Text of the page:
Azhar Vadi 22 February 2012
The story of US imprisoned Pakistani doctor, Aafia Siddiqui, is reaching the ears and hearts of the broader South African population.
Her sister, Dr. Fowzia Siddiqui and human rights activist, Altaf Shakoor, are currently on a tour of the country to create awareness about
the plight of Aafia who languishes in the Carswell Detention Centre in Texas, USA.
Dr. Fowzia has been the guest of satellite radio broadcaster, Channel Islam International (Cii), and received a thunderous welcome from South African Muslims over the last five days.
The vibrancy of the community has spurred other media in the country to take notice of Dr. Fowzia’s presence and have repeatedly requested the opportunity to hear and transmit Aafia’s story.
On Tuesday, Dr. Fowzia appeared for a one hour talk show on SAfm, South Africa’s largest English medium public broadcasting radio station with a listenership of about 500 000.
Fowzia once again narrated the story of Dr. Aafia highlighting the injustice perpetrated against her and pointed out the complicity and role of politicians like former Pakistani president, Perves Musharraf and the United States.
Callers to the radio station programme expressed solidarity with Dr. Fowzia and her campaign and thanked her for bringing to the for information about US abuses against innocent people.
One respondent to the programme who only identified himself as Hope said, “Dr. Fowzia is making an important point about the collaboration between the US, Pakistan, Afghanistan and others… some think the US is the bastion of democracy but they don’t talk about the Cuban 5 and others.”
The Cuban Five are in a US prison, serving four life sentences and 75 years collectively, after being convicted in a federal court in Miami, on June 8, 2001.
Their supporters believe they were falsely accused by the US government of committing espionage conspiracy against the United States, and other related charges.
Meeting South African students
Dr. Fowzia also held a special meeting with university students at one of South Africa’s most prestigious institutes of higher learning, the University of the Witwatersrand. The talk was attended by students from a cross section of the South African community.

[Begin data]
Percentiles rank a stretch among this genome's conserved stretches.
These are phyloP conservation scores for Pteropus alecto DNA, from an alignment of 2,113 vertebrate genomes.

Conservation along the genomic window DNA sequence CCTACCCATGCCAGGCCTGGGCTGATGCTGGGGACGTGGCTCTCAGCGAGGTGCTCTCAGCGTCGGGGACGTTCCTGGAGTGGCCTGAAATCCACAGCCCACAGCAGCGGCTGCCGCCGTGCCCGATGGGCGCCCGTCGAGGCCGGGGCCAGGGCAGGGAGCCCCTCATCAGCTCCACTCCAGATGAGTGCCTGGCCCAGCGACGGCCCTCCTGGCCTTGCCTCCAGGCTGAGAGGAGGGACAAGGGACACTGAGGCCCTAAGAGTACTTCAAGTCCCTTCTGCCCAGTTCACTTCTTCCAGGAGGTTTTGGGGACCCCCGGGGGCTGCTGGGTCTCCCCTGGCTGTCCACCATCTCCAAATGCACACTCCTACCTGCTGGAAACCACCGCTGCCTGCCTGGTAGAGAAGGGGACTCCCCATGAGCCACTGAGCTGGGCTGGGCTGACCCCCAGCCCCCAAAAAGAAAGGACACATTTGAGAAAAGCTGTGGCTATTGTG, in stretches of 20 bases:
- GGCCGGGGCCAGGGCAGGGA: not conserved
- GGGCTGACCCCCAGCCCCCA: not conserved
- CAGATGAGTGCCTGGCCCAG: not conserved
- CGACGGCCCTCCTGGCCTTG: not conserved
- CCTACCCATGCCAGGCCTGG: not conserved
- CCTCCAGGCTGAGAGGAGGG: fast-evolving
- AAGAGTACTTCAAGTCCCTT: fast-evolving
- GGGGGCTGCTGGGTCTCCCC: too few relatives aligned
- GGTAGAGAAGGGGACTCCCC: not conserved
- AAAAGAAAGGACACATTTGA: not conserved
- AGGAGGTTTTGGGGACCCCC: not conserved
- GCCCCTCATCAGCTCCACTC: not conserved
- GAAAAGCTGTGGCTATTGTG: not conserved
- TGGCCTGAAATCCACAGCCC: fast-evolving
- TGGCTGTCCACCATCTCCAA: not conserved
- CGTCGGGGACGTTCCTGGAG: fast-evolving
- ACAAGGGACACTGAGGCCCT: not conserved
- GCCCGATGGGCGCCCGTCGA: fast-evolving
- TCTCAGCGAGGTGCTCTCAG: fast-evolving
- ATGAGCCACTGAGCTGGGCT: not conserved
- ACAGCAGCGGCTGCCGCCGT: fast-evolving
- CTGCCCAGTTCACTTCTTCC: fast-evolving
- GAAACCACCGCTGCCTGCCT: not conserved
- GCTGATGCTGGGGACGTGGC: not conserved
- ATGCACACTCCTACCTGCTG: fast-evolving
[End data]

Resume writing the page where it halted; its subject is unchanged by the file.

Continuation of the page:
During the address, Dr. Fowzia focused on the trial of Aafia in the US after her rendition from Afghanistan. She noted that events that took place during the years 2003-2008 were not allowed as part of the testimony in the Manhattan Federal court of Judge Richard Berman.
She spoke about the travesty of justice as a result of Aafia not being allowed to have lawyers of her own choice.
Over and above this, “She has been allowed limited contact with her lawyers,” said Fowzia.
Former journalism graduate, Tshepo Tshabalala, attended the lecture. “I found about her cause on Twitter and then I did a bit of reading on the matter. It was really scary stuff but interesting as well.”
The torture and the pain this woman went through for a crime she didn’t commit was really shocking, he said. “For me it brokered memories of what the ANC and people like (Nelson) Mandela went through. He went to jail for 27 years for a crime he didn’t commit and it’s the same thing with this woman (Aafia Siddiqui) who has to spend 86 years in jail for a crime she didn’t commit.”
South Africans have always been a people who could relate to the struggles of others around the globe due to the policies of instituted racial segregation and apartheid in the 20th century.
Ebrahim Gangat, a senior presenter at Cii, said South Africans will always support those who are oppressed. “We have known oppression for many years in South Africa. We had the support of so many people around the world during those dark days and now it is our time to stand together with those facing injustice.”
The pain and humiliation that Aafia has had to experience has undoubtedly affected the psyche of the South African public. “When she had to strip naked and was forced to walk over the Quran and she refused and she was beaten up for that. That was amazingly scary,” said Tshabalala.
The information brought forth by Dr. Fowzia also impacted the way that the US is viewed amongst young South Africans.
“I would expect this to happen in a country with more corruption, a lot of crime and where they try to hide a lot of things. I do not see the reason why Americans would behave in such a barbaric way.”
Tshabalala also works as an intern at the campus radio station and the story was covered by them. The story will also be covered by the university’s student paper, Vuvuzela.
Dr. Fowzia was scheduled to visit Soweto on Thursday, the township where the home of South Africa’s anti-apartheid struggle, Nelson Mandela, was located.
Tags: Aafia Siddiqui, SA, SAfm, Wits